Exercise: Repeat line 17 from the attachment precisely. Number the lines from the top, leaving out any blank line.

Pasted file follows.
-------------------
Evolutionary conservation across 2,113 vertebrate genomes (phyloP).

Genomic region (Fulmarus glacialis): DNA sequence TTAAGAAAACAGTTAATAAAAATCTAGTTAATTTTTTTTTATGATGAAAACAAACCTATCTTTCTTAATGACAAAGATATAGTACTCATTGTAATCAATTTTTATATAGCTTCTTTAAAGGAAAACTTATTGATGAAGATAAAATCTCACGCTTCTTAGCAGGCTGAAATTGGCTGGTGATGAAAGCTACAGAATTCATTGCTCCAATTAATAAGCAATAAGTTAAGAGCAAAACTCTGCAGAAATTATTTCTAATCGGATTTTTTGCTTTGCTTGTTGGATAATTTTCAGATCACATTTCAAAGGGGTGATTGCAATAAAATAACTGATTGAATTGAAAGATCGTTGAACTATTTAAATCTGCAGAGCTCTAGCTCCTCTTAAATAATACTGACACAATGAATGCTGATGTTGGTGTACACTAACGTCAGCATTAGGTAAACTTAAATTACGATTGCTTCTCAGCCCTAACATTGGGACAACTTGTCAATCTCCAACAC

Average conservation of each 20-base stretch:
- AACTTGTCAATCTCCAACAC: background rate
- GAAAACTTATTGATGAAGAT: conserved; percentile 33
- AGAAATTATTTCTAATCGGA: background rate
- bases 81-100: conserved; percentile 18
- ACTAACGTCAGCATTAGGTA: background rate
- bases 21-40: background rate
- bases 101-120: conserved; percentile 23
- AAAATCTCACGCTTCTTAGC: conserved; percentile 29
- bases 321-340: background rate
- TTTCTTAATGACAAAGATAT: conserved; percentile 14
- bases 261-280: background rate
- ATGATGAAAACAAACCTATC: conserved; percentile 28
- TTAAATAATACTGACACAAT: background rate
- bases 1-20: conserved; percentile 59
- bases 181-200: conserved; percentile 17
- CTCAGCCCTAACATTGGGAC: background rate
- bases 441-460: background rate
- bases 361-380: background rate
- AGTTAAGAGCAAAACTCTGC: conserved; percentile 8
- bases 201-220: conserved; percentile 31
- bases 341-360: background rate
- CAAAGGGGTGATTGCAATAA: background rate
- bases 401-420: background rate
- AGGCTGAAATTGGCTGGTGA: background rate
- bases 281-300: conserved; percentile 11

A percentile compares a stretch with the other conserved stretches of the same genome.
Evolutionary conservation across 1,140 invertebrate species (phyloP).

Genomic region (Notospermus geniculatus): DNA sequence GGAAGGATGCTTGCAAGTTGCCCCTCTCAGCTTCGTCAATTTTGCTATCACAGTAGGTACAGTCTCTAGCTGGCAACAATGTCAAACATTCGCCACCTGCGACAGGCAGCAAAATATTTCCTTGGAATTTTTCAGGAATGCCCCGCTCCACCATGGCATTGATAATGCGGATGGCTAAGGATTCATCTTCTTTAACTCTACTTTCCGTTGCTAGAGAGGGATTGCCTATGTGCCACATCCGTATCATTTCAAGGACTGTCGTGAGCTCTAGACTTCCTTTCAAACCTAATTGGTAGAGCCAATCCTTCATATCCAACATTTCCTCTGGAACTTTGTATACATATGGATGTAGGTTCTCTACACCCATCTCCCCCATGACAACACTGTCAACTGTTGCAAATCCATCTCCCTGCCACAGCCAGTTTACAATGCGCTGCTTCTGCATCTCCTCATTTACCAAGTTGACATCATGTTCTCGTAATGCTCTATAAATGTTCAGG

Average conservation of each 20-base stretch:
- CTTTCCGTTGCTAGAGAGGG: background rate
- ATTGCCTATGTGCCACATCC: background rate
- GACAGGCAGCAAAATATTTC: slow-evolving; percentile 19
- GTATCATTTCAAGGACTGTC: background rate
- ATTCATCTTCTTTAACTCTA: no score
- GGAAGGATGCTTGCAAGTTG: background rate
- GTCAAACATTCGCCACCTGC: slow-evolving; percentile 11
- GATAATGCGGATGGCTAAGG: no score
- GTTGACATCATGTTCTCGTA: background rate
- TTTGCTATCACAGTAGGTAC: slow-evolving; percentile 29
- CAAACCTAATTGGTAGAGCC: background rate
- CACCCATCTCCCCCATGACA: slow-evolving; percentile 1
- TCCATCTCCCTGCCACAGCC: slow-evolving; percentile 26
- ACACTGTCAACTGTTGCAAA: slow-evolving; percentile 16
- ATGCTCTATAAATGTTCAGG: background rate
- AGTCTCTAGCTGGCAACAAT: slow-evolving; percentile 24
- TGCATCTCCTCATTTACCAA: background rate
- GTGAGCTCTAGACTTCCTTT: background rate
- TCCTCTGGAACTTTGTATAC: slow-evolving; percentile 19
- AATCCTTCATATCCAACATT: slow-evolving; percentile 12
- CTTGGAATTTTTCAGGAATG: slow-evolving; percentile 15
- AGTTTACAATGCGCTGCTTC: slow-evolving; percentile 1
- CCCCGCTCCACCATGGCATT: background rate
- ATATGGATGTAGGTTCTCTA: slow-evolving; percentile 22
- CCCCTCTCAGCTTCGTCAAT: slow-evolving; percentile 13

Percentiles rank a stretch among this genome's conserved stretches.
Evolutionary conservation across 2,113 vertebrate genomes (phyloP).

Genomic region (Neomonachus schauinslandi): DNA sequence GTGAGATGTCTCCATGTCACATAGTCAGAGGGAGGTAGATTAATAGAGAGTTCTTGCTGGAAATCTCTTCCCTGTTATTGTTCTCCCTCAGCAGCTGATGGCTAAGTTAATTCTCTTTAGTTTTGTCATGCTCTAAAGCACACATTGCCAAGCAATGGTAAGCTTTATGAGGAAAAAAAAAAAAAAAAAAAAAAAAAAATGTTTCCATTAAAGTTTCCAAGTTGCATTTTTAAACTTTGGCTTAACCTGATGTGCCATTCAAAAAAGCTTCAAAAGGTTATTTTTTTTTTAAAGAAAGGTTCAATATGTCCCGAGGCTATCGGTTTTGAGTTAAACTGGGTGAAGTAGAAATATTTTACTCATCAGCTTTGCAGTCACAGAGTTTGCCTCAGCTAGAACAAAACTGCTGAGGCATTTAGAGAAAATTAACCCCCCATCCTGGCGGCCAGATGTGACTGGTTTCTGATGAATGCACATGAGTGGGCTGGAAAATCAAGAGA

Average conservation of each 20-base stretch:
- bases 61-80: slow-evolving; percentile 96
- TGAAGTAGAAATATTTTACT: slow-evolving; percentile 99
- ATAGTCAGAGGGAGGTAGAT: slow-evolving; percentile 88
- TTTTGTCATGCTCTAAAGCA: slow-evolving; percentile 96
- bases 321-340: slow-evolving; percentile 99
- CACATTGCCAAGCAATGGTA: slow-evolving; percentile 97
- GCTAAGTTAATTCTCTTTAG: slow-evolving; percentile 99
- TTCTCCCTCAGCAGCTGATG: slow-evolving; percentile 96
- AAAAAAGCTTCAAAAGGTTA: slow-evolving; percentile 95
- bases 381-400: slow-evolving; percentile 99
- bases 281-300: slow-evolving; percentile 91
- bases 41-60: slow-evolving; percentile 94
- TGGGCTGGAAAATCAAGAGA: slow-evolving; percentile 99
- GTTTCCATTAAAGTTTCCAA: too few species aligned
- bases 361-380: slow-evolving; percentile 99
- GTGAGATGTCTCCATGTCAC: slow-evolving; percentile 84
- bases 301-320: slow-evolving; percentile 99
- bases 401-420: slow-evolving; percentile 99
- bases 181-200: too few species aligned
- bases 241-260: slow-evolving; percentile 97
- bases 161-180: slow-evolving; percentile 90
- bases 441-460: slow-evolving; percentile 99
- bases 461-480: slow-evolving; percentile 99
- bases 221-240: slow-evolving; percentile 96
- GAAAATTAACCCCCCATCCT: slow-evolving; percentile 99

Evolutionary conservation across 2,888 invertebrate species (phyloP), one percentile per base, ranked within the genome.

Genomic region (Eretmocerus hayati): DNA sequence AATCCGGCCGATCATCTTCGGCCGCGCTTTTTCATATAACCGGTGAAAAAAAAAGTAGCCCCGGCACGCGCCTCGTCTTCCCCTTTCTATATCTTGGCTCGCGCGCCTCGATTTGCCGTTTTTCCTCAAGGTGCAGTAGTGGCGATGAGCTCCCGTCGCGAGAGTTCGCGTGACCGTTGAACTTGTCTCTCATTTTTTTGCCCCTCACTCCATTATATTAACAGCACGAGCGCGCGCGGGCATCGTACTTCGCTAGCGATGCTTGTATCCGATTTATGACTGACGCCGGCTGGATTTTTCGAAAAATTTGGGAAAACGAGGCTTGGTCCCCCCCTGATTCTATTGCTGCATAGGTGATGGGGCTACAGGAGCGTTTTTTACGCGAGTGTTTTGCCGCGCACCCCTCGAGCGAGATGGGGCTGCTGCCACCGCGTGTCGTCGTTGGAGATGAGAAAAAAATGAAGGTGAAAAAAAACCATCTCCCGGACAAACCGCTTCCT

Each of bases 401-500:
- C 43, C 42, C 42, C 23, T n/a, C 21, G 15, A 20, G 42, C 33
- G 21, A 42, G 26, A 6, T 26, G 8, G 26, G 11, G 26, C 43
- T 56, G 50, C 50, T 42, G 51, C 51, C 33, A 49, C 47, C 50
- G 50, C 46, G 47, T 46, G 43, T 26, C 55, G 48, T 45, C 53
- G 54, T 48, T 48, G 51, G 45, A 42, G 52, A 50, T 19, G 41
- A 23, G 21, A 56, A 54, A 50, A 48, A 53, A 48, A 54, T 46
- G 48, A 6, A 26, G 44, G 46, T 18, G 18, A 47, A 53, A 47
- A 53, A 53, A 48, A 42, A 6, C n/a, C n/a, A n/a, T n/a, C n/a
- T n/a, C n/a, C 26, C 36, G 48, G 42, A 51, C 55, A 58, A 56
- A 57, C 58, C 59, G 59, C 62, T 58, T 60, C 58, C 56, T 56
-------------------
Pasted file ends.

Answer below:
- bases 1-20: conserved; percentile 59